And Carlin says the indictments could lead to other actions, such as the one proposed last week by Sen. Charles Schumer, D-N.Y., who called on the U.S. trade representative to file suit against China at the World Trade Organization because of the cyber-attacks on U.S. businesses. "It is critical to the cybersecurity of American businesses that we have in place and take advantage of strong enforcement mechanisms to punish countries who sanction cyber-attacks," Schuman says in a letter to Trade Representative Michael Froman. "The Agreement on Trade-Related Aspects of Intellectual Property Rights requires each WTO member to protect trade secrets, and Chinese policies that sanction cyber espionage are in clear violation of that agreement."
A report from Aljazeera America says U.S. officials are considering using visa restrictions to prevent Chinese hackers from attending Defcon , a popular hacker conference in Las Vegas, this summer.
The ratcheting up of the grandiloquence and threats masquerade a more pressing problem for American businesses that sell communications and computer equipment (and advice) abroad. Can their products be trusted?
Glenn Greenwald, the Pulitzer Prize winning reporter who's the prime recipient of Edward Snowden's leaks, says that National Security Agency documents show that the NSA routinely receives or intercepts routers, servers and other computer network devices being exported from the U.S. before they're delivered to international customers. According to a 2010 report from the NSA's Access and Target Development department, Greenwald reports, the agency implants backdoor surveillance tools, repackages the devices with a factory seal and sends them on.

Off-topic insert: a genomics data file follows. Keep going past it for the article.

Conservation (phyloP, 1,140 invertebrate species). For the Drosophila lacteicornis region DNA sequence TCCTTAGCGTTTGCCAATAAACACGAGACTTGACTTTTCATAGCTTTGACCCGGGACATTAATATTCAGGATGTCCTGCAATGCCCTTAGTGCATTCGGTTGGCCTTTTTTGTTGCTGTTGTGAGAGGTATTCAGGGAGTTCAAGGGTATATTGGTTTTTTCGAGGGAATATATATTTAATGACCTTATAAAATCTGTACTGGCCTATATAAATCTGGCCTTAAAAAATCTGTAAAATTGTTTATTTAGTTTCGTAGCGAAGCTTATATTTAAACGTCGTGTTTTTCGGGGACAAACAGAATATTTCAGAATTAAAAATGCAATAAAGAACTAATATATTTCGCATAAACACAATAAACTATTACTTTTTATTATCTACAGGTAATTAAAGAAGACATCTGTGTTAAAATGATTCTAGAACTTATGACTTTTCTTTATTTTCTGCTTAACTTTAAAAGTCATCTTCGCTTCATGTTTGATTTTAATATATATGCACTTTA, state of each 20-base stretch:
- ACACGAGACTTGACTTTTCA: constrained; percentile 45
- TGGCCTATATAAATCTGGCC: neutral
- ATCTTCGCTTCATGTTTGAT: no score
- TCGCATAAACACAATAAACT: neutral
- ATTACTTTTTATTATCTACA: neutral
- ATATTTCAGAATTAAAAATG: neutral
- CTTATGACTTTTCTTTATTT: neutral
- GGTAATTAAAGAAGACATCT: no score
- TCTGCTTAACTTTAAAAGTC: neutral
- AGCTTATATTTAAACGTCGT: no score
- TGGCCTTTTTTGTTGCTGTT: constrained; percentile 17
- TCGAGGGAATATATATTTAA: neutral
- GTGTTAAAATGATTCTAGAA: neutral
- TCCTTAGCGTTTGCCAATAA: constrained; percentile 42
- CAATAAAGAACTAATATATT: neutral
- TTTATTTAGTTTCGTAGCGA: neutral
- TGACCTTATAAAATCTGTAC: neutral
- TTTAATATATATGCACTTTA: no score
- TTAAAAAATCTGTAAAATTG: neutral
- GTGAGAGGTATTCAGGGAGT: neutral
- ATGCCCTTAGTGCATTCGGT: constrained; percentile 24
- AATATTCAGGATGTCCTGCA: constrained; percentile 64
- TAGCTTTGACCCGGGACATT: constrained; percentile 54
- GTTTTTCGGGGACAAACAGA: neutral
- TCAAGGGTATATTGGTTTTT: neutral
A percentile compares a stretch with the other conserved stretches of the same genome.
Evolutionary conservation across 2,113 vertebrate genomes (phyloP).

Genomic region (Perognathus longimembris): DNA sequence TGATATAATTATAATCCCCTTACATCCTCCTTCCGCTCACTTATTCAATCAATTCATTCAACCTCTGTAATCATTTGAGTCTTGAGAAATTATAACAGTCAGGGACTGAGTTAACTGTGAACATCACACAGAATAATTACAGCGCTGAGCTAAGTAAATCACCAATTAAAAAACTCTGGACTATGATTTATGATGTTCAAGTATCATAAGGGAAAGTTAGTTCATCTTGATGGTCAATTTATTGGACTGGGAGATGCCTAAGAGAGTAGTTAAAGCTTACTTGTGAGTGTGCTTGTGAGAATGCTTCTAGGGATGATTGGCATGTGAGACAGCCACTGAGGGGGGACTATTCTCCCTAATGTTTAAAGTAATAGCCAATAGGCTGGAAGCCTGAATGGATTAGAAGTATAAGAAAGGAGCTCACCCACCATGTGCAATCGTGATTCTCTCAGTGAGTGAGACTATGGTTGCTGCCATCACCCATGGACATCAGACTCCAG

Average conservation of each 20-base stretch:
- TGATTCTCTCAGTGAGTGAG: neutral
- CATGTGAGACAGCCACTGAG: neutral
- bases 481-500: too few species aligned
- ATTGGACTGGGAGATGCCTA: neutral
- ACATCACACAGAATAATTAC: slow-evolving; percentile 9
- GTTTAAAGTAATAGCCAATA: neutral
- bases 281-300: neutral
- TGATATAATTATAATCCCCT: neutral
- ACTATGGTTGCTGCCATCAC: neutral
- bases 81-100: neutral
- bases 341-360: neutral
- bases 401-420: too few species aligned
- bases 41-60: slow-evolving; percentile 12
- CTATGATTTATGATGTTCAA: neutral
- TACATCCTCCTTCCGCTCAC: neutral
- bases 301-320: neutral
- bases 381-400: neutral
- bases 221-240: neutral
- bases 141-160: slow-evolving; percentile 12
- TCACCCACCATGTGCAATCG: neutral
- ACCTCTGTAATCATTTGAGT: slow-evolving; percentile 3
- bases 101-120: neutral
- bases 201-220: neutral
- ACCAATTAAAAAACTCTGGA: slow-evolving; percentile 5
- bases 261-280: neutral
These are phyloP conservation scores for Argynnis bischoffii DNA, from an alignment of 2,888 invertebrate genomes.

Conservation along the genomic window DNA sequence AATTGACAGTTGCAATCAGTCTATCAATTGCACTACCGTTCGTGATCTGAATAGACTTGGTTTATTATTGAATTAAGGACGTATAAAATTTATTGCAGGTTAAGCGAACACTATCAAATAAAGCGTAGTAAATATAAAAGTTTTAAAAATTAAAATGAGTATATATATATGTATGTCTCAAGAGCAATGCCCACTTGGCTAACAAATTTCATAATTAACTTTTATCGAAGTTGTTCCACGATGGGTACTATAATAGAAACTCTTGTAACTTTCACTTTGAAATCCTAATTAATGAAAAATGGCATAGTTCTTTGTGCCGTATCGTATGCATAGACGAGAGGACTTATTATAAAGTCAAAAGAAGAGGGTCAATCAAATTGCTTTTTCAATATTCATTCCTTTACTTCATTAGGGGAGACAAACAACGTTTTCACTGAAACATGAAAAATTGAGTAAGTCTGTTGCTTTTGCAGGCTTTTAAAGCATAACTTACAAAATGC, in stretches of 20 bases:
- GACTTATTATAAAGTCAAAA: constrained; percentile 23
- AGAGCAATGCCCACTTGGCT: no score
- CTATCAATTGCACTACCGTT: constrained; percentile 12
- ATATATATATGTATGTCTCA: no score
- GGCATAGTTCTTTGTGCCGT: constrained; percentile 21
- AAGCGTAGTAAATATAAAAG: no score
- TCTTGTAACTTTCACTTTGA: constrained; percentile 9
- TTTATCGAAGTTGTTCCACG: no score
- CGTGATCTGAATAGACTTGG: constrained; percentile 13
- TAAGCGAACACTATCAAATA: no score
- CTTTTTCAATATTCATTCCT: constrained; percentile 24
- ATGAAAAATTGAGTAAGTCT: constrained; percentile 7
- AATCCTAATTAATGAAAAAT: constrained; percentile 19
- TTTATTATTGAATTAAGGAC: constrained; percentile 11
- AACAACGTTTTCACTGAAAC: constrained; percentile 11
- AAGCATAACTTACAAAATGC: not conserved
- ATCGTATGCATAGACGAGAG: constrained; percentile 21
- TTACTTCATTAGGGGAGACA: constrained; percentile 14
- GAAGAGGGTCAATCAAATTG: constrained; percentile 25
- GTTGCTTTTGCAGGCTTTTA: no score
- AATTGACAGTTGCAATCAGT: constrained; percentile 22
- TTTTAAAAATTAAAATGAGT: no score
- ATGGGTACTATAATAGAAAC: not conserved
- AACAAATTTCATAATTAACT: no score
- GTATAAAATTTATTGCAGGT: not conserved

That's not good for business, and American vendors don't like it. "We comply with U.S. laws, like those of many other countries, which limit exports to certain customers and destinations; we ought to be able to count on the government to then not interfere with the lawful delivery of our products in the form in which we have manufactured them," Cisco Chief Compliance Officer Mark Chandler writes in a blog. "To do otherwise, and to violate legitimate privacy rights of individuals and institutions around the world, undermines confidence in our industry."
Even before the indictments of the five Chinese officers, and the latest brouhaha, American businesses expressed their jitteriness about the federal government's involvement in online information gathering and the impact it could have on their bottom line.
In March, IBM General Counsel Robert Weber said in a blog the federal government should not subvert commercial technologies, such as encryption, that are intended to protect business data. "Data is the next great natural resource, with the potential to improve lives and transform institutions for the better," Weber said. "However, establishing and maintaining the public's trust in new technologies is essential."
Integrity, along with confidentiality and availability, is one of the three pillars of cybersecurity, and that applies to the products and services American companies offer to China and the rest or the world.
Don't give the Chinese ammunition to make them seem more righteous than the United States in the cyberworld. The case against China is a strong one, but missteps by the United States only make the rest of the world perceive both nations as equals when it comes to doing harm in cyberspace.